The House Bunny
Starring Anna Faris, Colin Hanks. Directed by Fred Wolf. Released by Sony $29.96 (Blu-ray $39.95) *** 1/2
Baltimore's own Anna Faris is funny, beguiling and sexy in The House Bunny (in stores Friday), as a former Playboy Playmate exiled from the mansion for being too old - she's 27, which is 59 in bunny years. With nowhere else to go, she moves into a campus sorority house run by the hapless Zetas and finds her talents welcome in ways she never thought possible (relax, it's rated PG-13, so stash all those unduly salacious thoughts elsewhere). It's time for those Zetas to get some respect!
Faris, previously best known as the only valid reason to watch Scary Movie and its sequels, is a scream as Shelley Darlingson, and watching her put her playmate experience to use in the real world is a stitch. Sure, there's more than a little bit of Legally Blonde in here - Karen McCullah Lutz worked on the screenplays of both films - but Faris more than makes the material her own.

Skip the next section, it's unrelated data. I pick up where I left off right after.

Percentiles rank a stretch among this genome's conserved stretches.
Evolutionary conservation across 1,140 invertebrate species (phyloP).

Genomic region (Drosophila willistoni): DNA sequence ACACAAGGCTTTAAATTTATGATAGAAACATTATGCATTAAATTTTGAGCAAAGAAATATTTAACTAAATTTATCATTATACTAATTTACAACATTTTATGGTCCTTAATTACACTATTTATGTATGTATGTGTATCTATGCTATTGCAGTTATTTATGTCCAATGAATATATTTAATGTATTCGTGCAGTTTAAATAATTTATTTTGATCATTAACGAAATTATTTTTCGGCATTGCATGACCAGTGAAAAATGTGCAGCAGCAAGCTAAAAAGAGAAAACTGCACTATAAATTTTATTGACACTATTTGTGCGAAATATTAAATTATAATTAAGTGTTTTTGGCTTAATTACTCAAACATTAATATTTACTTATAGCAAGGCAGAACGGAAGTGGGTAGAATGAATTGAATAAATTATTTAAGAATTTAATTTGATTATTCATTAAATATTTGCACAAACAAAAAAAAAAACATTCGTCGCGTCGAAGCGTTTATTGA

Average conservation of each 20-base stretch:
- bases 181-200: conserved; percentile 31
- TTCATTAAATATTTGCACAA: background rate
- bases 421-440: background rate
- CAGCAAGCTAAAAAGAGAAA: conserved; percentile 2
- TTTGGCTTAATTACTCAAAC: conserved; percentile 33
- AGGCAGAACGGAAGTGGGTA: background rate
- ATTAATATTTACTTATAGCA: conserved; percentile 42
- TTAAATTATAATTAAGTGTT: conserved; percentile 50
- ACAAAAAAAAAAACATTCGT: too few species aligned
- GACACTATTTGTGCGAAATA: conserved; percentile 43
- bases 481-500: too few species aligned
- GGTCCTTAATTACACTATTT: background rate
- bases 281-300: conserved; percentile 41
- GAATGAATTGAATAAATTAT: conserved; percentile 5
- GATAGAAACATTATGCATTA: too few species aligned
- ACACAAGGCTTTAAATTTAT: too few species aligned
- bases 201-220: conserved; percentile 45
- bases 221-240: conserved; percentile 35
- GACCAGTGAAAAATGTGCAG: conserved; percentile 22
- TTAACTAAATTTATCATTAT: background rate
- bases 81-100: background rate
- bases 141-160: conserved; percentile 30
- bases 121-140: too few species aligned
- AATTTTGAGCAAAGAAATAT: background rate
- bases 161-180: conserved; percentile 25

Interesting supporting cast, too, including Colin Hanks, Rumer Willis (daughter of Bruce and Demi), Beverly D'Angelo and American Idol's Katharine McPhee. Even Hugh Hefner shows up (and he liked the movie so much, he put Faris - fully clothed - in his magazine).
Also this week:: Golden Globe nominee Meryl Streep heads an Abba lovefest in Mamma Mia! (Universal, $29.98, Blu-ray $39.98). With Pierce Brosnan, Colin Firth, Christine Baranski, Amanda Seyfried, Stellan Skarsgard, Julie Walters and just about every other available actor willing to don a tuxedo or wedding dress and sing an Abba song. A two-disc special edition ($34.98) includes music videos, deleted scenes, an extra musical number and commentary from director Phyllida Lloyd.
Other releases:: Welcome back those fabulous Bradley girls, Betty Jo, Billie Jo and Bobby Jo, in Petticoat Junction - The Official First Season (Paramount, $44.95); Ariel, the only Disney princess with fins, is back in The Little Mermaid II: Return to the Sea (Walt Disney Studios Home Entertainment, $29.99); The Wire's David Simon and Ed Burns take on the war in Iraq in Generation Kill (HBO, $59.99).